Sport has real value in our lives: it separates the genuine from the phoney

As the Olympics draws to a close, the words of Hugh McIlvanney, one of Britain's greatest sports writers, can help us reflect on what it all means

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In years to come, this will surely be regarded as the bluest of Mondays, the day when a golden summer officially came to an end, and when impossible dreams were replaced by insoluble problems, and when the glorious distraction of sporting achievement made way for the rather more serious matters of economics and politics.

We will all have our favourite moments from this summer, whether they be individual moments of triumph that illuminated a bigger picture – the victories of Mo Farah and Jessica Ennis that portrayed Britain as a wonderful, polyglot nation – or simple, heart-warming stories that conveyed nothing more than the resilience of the human spirit – Dave Weir or Johnnie Peacock, for example, who made a nation look beyond what the disabled are incapable of doing to see what they are capable of achieving.

Above all, this was the summer that sport was seen by most of the population as something that can entertain, excite, and also elevate. It didn't matter whether sprinters were in wheelchairs or on their own two feet, we roared them on, lost in the thrill of the race, and the simplicity of the contest. There remains a purity about the test of physical ability that has captivated us all summer, and, to an extent, has made us better people.

At the weekend, I was at a party to celebrate a remarkable landmark for one of Britain's greatest-ever sports writers, Hugh McIlvanney. He came to what was then Fleet Street 50 years ago, and has since reported from home and abroad on every event there is.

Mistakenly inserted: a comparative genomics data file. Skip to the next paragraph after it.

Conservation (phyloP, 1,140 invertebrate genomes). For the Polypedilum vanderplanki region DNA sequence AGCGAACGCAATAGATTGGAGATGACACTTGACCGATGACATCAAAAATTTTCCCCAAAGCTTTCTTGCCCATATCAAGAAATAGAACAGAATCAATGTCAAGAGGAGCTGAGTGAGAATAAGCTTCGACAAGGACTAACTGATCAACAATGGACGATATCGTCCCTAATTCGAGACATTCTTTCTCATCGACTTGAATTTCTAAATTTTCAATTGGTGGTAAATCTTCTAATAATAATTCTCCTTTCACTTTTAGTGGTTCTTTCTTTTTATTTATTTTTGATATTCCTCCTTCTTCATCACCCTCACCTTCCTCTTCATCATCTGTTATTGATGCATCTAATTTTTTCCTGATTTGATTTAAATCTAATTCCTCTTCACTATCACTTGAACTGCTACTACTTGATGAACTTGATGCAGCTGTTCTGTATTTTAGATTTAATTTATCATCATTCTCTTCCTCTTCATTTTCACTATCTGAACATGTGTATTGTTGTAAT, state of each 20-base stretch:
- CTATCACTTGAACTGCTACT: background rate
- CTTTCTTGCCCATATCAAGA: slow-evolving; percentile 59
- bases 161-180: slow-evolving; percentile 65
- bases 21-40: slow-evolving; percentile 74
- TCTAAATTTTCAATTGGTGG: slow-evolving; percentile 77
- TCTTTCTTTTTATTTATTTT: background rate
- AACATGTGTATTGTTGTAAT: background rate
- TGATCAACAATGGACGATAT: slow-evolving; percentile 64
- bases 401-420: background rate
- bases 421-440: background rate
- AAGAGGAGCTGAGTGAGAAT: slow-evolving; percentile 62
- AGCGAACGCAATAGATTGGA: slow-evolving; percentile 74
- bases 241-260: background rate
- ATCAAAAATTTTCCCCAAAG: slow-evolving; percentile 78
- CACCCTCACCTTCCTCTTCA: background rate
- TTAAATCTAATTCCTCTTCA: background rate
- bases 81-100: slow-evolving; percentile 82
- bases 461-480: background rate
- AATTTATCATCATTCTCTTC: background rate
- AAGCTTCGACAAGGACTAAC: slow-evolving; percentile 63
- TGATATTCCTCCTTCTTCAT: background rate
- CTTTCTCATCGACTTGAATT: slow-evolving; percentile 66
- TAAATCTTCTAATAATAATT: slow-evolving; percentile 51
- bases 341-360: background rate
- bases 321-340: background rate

He spoke with eloquence about the value of sport in our lives. "It separates the genuine from the phoney," he said. Sports writing should always recognise this essential virtue, in direct antithesis of advice McIlvanney was given many years ago by a man who was venerated for the vividness of his writing. "The secret is to think up a tale," the young McIlvanney was told, "then gently drag the facts towards it."

That, of course, was in the days when so little sport was televised. Now, every aspect of a contest is laid bare by television, and the facts, you may say, speak for themselves. It is the interpretation and contextualisation of the raw details where the value of the sportswriter lies, and few have done this better than McIlvanney.

It is the interpretation of the raw details where the value of the sportswriter lies, and few have done this better than McIlvanney

His reporting from ringside in 1980 when the young Welsh boxer Johnny Owen suffered fatal injuries in fighting for the world title remains one of the best examples of the sportswriter's art.

Of the shy and courageous 20-year-old, McIlvanney wrote: "Outside the ring he was an inaudible and almost invisible personality. Inside, he become astonishingly positive and self-assured... It is his tragedy that he found himself articulate in such a dangerous language."

Sport, with its triumphs and, yes, its tragedies, has long been a backdrop for many of us. This will be remembered as the summer when it forced itself into the foreground for everyone.

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